It is 9:35pm and Rachelle Blanc is starting up the car to to deliver 55 perfectly decorated desserts in 8 oz mason jars to a frat at the University of Miami. The jars clank together in the back seat as she takes the hour drive down US-1 to fulfil her customers’ sweet cravings. The sweet aromas of vanilla extract that fill the car get wiped away as she thinks about tomorrow’s obligations. The 19-year-old college student has an 8am class, unfinished homework assignments, and more orders to fill for tomorrow’s customers. Her dad is wiping down the countertop when she gets home and scolds her about her late night business runs. She brushes it off and rushes into her room to prepare for another long day.
‘Chelle’s Sweet Treats’ is an Instagram business that specializes in lavish desserts in personal mason jars. The Instagram business that started a month ago with only 18 followers, now has a thriving 400 followers with a constant flow of orders. The business launched after Blanc was inspired by a picture of banana pudding in a mason jar that she came across on Facebook. She tried the recipe, posted it on instagram, and the comments began to roll in. “I make banana pudding all the time for Thanksgiving,” she says. “The challenge was making it visually pleasing,” little did she know, it would be this profitable.
Since the start of her business, Blanc has made more than just banana pudding. She now makes rainbow cakes, Oreo and strawberry cheesecakes, salted caramel brownies, and peach cobbler, which range from $4 to $7 a jar. Her inspiration for new desserts comes from her Instagram segment titled ‘Suggestion Fridays’. “A lot of people were asking me for different flavors. There was a lady, pregnant with twins, who was craving peach cobbler her whole pregnancy and couldn’t find a good one. She inspired me to try it, and she loved it,” she says. Although Blanc’s thoughts about baking as an actual business were in the spur of the moment, it has helped her out with a lot of her personal obligations.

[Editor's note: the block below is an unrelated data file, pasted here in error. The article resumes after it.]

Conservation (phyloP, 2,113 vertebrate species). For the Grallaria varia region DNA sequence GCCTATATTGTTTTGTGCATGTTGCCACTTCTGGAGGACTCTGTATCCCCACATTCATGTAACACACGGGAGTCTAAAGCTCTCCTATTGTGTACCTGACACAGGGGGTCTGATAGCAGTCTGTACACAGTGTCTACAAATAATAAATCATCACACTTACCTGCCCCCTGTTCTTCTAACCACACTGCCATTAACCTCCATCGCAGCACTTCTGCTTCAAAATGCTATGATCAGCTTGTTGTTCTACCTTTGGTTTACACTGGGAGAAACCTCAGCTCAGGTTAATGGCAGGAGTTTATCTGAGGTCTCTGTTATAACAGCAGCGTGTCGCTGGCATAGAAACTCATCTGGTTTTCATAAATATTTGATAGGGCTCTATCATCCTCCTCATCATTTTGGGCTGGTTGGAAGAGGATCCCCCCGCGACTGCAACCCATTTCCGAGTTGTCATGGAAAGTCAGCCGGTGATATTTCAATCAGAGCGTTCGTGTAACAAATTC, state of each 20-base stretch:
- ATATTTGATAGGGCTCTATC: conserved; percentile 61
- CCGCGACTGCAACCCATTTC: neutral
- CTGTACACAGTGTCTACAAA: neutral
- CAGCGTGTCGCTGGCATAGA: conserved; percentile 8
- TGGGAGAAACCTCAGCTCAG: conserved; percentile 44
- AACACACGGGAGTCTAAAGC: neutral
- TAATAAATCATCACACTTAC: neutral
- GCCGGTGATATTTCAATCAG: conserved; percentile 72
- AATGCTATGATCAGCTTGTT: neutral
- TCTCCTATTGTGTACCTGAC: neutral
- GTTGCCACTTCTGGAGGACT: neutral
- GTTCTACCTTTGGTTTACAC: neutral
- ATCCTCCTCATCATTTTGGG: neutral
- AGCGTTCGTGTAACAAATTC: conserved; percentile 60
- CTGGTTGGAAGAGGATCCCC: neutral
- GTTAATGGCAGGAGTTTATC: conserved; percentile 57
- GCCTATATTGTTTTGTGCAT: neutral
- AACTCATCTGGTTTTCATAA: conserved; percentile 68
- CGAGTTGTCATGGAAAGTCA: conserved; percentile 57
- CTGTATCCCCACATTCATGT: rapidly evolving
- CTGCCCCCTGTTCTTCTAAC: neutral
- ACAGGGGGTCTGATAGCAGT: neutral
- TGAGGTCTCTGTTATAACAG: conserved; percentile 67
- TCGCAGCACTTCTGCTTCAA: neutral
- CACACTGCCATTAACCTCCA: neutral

When Blanc was 11 years old her father, Edouard Blanc, was diagnosed with Congestive Heart Failure when the flu infected his heart. In 2013 his illness worsened and and he was hospitalized for several months. “My brother was away at school and my mom was a full-time student who spent most of her time at the hospital,” she says. “I felt like my family was slipping away,” she says. At the end of the year, her father was placed on the transplant list and had a PIC line inserted into his right arm, allowing him to come home. Blanc didn’t think much of her father being on the transplant list, but was just glad to have him home and see her family together. On December 9, 2015, Blanc in the midst of her final exams, found out that they had a heart for her father. “It has been six months and my father is doing well, he’s cured, a new grandfather, and an even better father,” she says.